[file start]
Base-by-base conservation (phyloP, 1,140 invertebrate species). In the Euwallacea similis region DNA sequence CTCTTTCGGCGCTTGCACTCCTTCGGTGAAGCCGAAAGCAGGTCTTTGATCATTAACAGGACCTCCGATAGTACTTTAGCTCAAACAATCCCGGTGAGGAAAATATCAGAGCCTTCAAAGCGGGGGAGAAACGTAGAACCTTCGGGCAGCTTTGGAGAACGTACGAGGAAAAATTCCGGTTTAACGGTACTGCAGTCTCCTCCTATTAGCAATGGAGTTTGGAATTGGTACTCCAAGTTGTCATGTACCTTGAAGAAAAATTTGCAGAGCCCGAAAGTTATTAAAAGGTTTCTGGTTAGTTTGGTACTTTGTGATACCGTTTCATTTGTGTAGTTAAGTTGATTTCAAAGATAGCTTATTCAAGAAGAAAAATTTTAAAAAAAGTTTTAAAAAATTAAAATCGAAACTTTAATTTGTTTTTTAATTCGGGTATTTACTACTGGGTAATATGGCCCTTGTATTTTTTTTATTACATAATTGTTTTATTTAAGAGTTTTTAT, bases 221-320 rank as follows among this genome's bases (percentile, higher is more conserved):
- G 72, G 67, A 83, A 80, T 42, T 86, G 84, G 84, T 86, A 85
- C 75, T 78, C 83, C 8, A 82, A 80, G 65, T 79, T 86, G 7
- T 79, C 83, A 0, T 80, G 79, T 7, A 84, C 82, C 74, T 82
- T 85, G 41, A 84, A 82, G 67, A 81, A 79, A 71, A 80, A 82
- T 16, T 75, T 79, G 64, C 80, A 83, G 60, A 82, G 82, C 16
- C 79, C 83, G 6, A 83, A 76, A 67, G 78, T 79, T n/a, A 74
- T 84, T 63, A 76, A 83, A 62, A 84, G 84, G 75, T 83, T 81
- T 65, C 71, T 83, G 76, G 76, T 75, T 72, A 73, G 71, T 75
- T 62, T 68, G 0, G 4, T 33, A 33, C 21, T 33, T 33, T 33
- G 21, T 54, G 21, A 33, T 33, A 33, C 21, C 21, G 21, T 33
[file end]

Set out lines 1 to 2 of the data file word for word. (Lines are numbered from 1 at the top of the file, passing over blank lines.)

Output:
Base-by-base conservation (phyloP, 1,140 invertebrate species). In the Euwallacea similis region DNA sequence CTCTTTCGGCGCTTGCACTCCTTCGGTGAAGCCGAAAGCAGGTCTTTGATCATTAACAGGACCTCCGATAGTACTTTAGCTCAAACAATCCCGGTGAGGAAAATATCAGAGCCTTCAAAGCGGGGGAGAAACGTAGAACCTTCGGGCAGCTTTGGAGAACGTACGAGGAAAAATTCCGGTTTAACGGTACTGCAGTCTCCTCCTATTAGCAATGGAGTTTGGAATTGGTACTCCAAGTTGTCATGTACCTTGAAGAAAAATTTGCAGAGCCCGAAAGTTATTAAAAGGTTTCTGGTTAGTTTGGTACTTTGTGATACCGTTTCATTTGTGTAGTTAAGTTGATTTCAAAGATAGCTTATTCAAGAAGAAAAATTTTAAAAAAAGTTTTAAAAAATTAAAATCGAAACTTTAATTTGTTTTTTAATTCGGGTATTTACTACTGGGTAATATGGCCCTTGTATTTTTTTTATTACATAATTGTTTTATTTAAGAGTTTTTAT, bases 221-320 rank as follows among this genome's bases (percentile, higher is more conserved):
- G 72, G 67, A 83, A 80, T 42, T 86, G 84, G 84, T 86, A 85